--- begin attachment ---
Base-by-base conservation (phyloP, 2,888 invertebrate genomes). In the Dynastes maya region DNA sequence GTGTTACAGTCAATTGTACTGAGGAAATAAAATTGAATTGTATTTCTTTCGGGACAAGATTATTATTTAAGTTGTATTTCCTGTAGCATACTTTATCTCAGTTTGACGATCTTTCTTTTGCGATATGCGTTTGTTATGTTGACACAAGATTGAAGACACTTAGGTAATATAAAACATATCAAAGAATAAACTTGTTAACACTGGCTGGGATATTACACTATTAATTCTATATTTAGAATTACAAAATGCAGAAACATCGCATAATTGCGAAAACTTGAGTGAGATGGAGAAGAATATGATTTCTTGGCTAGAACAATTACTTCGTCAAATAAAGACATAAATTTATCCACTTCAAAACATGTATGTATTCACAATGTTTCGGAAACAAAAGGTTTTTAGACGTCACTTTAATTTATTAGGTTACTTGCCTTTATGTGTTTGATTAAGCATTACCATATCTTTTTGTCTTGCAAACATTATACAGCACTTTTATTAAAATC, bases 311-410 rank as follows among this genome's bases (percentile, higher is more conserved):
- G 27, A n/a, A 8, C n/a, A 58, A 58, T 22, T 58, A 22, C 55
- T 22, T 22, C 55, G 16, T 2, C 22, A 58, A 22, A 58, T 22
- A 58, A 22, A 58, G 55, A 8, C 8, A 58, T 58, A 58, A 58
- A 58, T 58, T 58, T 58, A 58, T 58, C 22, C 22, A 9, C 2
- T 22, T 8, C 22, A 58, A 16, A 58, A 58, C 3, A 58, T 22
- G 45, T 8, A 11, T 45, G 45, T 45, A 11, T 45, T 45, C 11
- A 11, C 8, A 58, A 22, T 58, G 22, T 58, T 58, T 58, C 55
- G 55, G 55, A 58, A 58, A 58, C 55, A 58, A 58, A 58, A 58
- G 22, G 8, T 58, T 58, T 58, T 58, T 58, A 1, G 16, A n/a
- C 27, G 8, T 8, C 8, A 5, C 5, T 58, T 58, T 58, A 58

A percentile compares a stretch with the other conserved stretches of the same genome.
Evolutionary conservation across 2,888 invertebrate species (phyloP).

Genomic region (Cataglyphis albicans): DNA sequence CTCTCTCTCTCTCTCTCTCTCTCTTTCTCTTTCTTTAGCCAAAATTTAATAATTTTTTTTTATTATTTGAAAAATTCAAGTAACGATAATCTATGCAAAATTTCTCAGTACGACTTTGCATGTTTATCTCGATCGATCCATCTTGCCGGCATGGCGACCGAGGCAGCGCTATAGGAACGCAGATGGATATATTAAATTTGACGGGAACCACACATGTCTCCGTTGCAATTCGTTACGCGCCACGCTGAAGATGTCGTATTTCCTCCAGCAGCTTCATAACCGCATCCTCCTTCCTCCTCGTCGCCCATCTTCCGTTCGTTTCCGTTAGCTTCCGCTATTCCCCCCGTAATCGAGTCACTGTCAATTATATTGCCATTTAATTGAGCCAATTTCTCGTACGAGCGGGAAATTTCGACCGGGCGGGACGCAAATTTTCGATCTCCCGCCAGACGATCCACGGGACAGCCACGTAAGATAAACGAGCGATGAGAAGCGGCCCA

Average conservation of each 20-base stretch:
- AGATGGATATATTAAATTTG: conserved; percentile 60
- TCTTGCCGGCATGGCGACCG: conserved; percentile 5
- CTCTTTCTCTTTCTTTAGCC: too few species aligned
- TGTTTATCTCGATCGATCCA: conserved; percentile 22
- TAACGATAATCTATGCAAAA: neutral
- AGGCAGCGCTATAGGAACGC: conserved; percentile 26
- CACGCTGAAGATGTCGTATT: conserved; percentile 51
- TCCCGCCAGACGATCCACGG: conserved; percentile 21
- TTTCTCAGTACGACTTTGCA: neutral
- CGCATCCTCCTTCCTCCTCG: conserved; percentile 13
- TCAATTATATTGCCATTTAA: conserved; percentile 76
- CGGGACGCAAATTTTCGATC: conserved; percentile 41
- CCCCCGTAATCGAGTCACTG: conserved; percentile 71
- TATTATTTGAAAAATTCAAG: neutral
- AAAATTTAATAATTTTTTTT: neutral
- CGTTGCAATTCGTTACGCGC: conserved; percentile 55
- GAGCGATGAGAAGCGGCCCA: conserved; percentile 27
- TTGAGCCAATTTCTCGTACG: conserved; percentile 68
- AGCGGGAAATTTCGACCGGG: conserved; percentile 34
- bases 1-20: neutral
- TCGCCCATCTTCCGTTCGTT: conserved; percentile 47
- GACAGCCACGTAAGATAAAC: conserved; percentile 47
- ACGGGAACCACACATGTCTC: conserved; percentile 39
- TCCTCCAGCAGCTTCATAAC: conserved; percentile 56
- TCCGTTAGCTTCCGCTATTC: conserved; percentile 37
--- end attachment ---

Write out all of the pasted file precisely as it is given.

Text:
Base-by-base conservation (phyloP, 2,888 invertebrate genomes). In the Dynastes maya region DNA sequence GTGTTACAGTCAATTGTACTGAGGAAATAAAATTGAATTGTATTTCTTTCGGGACAAGATTATTATTTAAGTTGTATTTCCTGTAGCATACTTTATCTCAGTTTGACGATCTTTCTTTTGCGATATGCGTTTGTTATGTTGACACAAGATTGAAGACACTTAGGTAATATAAAACATATCAAAGAATAAACTTGTTAACACTGGCTGGGATATTACACTATTAATTCTATATTTAGAATTACAAAATGCAGAAACATCGCATAATTGCGAAAACTTGAGTGAGATGGAGAAGAATATGATTTCTTGGCTAGAACAATTACTTCGTCAAATAAAGACATAAATTTATCCACTTCAAAACATGTATGTATTCACAATGTTTCGGAAACAAAAGGTTTTTAGACGTCACTTTAATTTATTAGGTTACTTGCCTTTATGTGTTTGATTAAGCATTACCATATCTTTTTGTCTTGCAAACATTATACAGCACTTTTATTAAAATC, bases 311-410 rank as follows among this genome's bases (percentile, higher is more conserved):
- G 27, A n/a, A 8, C n/a, A 58, A 58, T 22, T 58, A 22, C 55
- T 22, T 22, C 55, G 16, T 2, C 22, A 58, A 22, A 58, T 22
- A 58, A 22, A 58, G 55, A 8, C 8, A 58, T 58, A 58, A 58
- A 58, T 58, T 58, T 58, A 58, T 58, C 22, C 22, A 9, C 2
- T 22, T 8, C 22, A 58, A 16, A 58, A 58, C 3, A 58, T 22
- G 45, T 8, A 11, T 45, G 45, T 45, A 11, T 45, T 45, C 11
- A 11, C 8, A 58, A 22, T 58, G 22, T 58, T 58, T 58, C 55
- G 55, G 55, A 58, A 58, A 58, C 55, A 58, A 58, A 58, A 58
- G 22, G 8, T 58, T 58, T 58, T 58, T 58, A 1, G 16, A n/a
- C 27, G 8, T 8, C 8, A 5, C 5, T 58, T 58, T 58, A 58

A percentile compares a stretch with the other conserved stretches of the same genome.
Evolutionary conservation across 2,888 invertebrate species (phyloP).

Genomic region (Cataglyphis albicans): DNA sequence CTCTCTCTCTCTCTCTCTCTCTCTTTCTCTTTCTTTAGCCAAAATTTAATAATTTTTTTTTATTATTTGAAAAATTCAAGTAACGATAATCTATGCAAAATTTCTCAGTACGACTTTGCATGTTTATCTCGATCGATCCATCTTGCCGGCATGGCGACCGAGGCAGCGCTATAGGAACGCAGATGGATATATTAAATTTGACGGGAACCACACATGTCTCCGTTGCAATTCGTTACGCGCCACGCTGAAGATGTCGTATTTCCTCCAGCAGCTTCATAACCGCATCCTCCTTCCTCCTCGTCGCCCATCTTCCGTTCGTTTCCGTTAGCTTCCGCTATTCCCCCCGTAATCGAGTCACTGTCAATTATATTGCCATTTAATTGAGCCAATTTCTCGTACGAGCGGGAAATTTCGACCGGGCGGGACGCAAATTTTCGATCTCCCGCCAGACGATCCACGGGACAGCCACGTAAGATAAACGAGCGATGAGAAGCGGCCCA

Average conservation of each 20-base stretch:
- AGATGGATATATTAAATTTG: conserved; percentile 60
- TCTTGCCGGCATGGCGACCG: conserved; percentile 5
- CTCTTTCTCTTTCTTTAGCC: too few species aligned
- TGTTTATCTCGATCGATCCA: conserved; percentile 22
- TAACGATAATCTATGCAAAA: neutral
- AGGCAGCGCTATAGGAACGC: conserved; percentile 26
- CACGCTGAAGATGTCGTATT: conserved; percentile 51
- TCCCGCCAGACGATCCACGG: conserved; percentile 21
- TTTCTCAGTACGACTTTGCA: neutral
- CGCATCCTCCTTCCTCCTCG: conserved; percentile 13
- TCAATTATATTGCCATTTAA: conserved; percentile 76
- CGGGACGCAAATTTTCGATC: conserved; percentile 41
- CCCCCGTAATCGAGTCACTG: conserved; percentile 71
- TATTATTTGAAAAATTCAAG: neutral
- AAAATTTAATAATTTTTTTT: neutral
- CGTTGCAATTCGTTACGCGC: conserved; percentile 55
- GAGCGATGAGAAGCGGCCCA: conserved; percentile 27
- TTGAGCCAATTTCTCGTACG: conserved; percentile 68
- AGCGGGAAATTTCGACCGGG: conserved; percentile 34
- bases 1-20: neutral
- TCGCCCATCTTCCGTTCGTT: conserved; percentile 47
- GACAGCCACGTAAGATAAAC: conserved; percentile 47
- ACGGGAACCACACATGTCTC: conserved; percentile 39
- TCCTCCAGCAGCTTCATAAC: conserved; percentile 56
- TCCGTTAGCTTCCGCTATTC: conserved; percentile 37